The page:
A scanner takes a picture of a page and then digitizes that image. Film photographers use scanners to rescue old negatives and prints. You can use scanners to gather interesting backgrounds for your image editing projects and even scanning real objects like leaves or flowers.
“All-in-one” inkjet printers include scanners as part of the package. The more-expensive ones allow you to scan in slides and negatives. The all-purpose printers often come bundled with other capabilities as well, such as being able to copy and fax documents. Some include an LCD preview screen, a memory card reader, and the ability to communicate directly with your camera using PictBridge.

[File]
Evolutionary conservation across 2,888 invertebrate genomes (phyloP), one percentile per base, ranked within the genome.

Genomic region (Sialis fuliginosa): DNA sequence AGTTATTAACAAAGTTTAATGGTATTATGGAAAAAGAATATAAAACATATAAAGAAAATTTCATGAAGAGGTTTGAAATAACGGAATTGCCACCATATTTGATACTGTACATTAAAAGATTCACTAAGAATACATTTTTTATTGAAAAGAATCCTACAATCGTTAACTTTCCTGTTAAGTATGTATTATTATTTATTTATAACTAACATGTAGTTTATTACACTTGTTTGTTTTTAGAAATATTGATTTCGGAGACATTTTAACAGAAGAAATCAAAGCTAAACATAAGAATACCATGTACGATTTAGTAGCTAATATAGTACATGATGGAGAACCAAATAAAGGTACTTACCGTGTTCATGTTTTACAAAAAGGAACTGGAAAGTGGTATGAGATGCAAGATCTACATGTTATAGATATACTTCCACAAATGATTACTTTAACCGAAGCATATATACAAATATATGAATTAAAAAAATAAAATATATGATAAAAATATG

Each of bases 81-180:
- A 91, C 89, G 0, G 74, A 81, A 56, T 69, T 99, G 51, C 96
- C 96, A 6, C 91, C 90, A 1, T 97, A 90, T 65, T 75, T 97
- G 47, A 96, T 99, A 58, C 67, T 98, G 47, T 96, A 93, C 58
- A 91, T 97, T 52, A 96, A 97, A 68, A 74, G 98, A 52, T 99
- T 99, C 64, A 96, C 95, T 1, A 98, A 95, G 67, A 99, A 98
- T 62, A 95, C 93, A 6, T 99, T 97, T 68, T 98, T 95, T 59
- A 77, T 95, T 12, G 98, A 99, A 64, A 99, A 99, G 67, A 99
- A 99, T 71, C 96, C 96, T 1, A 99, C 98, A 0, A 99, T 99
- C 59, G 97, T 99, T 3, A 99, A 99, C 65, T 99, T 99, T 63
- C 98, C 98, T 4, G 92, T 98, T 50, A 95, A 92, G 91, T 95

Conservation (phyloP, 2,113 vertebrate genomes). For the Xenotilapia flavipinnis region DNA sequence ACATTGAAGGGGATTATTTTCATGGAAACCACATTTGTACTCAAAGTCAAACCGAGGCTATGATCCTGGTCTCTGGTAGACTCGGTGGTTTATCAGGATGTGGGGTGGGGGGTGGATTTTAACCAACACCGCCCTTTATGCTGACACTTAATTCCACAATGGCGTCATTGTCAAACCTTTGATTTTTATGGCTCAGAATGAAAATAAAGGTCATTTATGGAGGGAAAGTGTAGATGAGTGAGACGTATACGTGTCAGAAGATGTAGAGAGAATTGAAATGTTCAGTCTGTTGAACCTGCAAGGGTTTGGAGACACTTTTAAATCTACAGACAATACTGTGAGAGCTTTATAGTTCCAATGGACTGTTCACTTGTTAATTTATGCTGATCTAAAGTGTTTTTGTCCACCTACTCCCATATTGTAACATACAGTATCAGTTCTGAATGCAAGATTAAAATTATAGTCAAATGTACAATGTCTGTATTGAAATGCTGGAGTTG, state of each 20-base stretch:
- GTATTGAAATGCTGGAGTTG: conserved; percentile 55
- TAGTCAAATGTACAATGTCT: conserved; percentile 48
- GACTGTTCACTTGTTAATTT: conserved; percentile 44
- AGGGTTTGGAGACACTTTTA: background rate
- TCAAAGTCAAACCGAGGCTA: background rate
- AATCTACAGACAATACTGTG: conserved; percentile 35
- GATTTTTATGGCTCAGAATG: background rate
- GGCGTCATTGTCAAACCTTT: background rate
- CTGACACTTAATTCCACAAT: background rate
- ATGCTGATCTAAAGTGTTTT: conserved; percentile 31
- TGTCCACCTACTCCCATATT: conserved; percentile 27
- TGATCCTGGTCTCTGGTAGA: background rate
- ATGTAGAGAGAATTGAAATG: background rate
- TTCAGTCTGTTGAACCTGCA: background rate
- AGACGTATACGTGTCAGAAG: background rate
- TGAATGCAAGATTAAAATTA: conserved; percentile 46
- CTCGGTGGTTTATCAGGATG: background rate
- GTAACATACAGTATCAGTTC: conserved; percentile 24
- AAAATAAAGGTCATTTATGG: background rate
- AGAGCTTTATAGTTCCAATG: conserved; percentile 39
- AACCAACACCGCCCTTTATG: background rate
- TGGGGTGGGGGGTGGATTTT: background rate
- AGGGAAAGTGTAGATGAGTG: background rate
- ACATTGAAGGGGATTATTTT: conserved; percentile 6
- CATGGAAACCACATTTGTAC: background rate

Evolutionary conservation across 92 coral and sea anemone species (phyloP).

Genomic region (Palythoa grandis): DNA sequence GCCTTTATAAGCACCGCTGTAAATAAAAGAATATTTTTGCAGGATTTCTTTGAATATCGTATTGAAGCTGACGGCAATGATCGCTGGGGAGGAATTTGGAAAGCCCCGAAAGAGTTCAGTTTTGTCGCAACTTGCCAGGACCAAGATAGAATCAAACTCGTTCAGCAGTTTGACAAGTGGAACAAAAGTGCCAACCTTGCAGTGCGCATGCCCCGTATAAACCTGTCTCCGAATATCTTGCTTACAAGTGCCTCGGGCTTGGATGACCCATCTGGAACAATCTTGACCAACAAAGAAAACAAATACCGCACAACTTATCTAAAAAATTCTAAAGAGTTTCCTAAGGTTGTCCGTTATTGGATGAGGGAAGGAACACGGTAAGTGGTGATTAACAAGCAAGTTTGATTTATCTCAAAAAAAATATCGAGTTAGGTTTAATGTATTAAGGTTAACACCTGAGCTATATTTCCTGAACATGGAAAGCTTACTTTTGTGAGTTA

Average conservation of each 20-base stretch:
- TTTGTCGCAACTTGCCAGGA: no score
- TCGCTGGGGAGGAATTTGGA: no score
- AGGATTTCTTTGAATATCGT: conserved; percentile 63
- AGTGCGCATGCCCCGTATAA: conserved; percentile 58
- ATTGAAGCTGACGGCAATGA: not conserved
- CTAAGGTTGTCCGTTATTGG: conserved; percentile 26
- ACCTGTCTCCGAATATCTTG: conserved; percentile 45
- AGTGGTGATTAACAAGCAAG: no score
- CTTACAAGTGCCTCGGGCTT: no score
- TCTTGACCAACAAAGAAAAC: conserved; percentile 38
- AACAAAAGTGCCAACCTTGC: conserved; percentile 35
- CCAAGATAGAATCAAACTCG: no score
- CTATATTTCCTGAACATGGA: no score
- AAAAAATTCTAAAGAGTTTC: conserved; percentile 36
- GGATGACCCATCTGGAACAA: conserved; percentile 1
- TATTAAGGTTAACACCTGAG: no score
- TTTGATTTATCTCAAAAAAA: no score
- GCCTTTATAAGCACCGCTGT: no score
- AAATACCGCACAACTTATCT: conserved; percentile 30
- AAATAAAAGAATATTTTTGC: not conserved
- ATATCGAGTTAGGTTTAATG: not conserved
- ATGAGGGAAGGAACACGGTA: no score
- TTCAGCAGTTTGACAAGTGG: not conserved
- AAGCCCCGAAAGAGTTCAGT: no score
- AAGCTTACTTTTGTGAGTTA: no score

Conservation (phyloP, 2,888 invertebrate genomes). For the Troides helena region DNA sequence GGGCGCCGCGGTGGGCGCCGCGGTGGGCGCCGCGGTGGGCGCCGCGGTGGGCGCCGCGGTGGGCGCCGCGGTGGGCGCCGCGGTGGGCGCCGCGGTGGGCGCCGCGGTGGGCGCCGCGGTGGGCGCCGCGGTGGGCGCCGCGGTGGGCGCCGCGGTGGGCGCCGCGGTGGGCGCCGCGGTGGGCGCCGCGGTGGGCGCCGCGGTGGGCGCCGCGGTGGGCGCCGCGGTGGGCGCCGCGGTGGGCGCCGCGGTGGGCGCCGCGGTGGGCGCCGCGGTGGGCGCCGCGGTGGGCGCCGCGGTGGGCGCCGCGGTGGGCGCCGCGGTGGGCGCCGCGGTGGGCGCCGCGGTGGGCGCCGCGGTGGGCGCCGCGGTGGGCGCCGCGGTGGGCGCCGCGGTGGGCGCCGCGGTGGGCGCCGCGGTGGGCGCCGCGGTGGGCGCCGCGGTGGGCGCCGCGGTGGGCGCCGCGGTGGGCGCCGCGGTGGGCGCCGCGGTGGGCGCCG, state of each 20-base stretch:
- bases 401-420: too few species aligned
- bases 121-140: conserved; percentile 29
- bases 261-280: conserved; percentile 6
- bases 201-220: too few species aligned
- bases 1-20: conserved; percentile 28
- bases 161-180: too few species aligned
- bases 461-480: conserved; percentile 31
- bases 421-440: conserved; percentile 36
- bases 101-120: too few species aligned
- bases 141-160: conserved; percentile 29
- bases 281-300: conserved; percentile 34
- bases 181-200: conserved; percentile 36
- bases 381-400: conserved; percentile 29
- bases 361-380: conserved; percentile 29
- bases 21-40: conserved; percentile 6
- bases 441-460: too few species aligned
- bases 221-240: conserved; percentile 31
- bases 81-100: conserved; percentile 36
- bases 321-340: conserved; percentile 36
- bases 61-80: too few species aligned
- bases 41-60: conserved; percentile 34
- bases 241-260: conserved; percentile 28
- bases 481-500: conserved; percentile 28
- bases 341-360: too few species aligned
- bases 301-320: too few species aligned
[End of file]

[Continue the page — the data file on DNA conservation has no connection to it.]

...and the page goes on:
A flatbed scanner takes its name from the flat glass platen (or bed) where you place the object to be scanned. It is versatile and can be used to scan flat materials such as photographs and printed pages. Purchase a scanner with an optical scanning resolution of at least 600 dpi so that you can scan detailed images and line art from photographs or other printed originals.
You can have fun scanning three-dimensional objects with your scanner. Because your scanner will place a slight shadow on one side of the object, you'll want to experiment. Scan the object, and if you don't like the effect you've achieved, reposition it on the glass platen and try again.
A transparency or film scanner allows you to scan everything from a 35 mm slide to a 4″ × 5″ transparency. Film scanners generally feature an optical resolution of 1200 dpi or higher. In fact, most affordable transparency scanners scan images at 2700 dpi. That's because the higher resolution is needed to compensate for the small size of the item being scanned.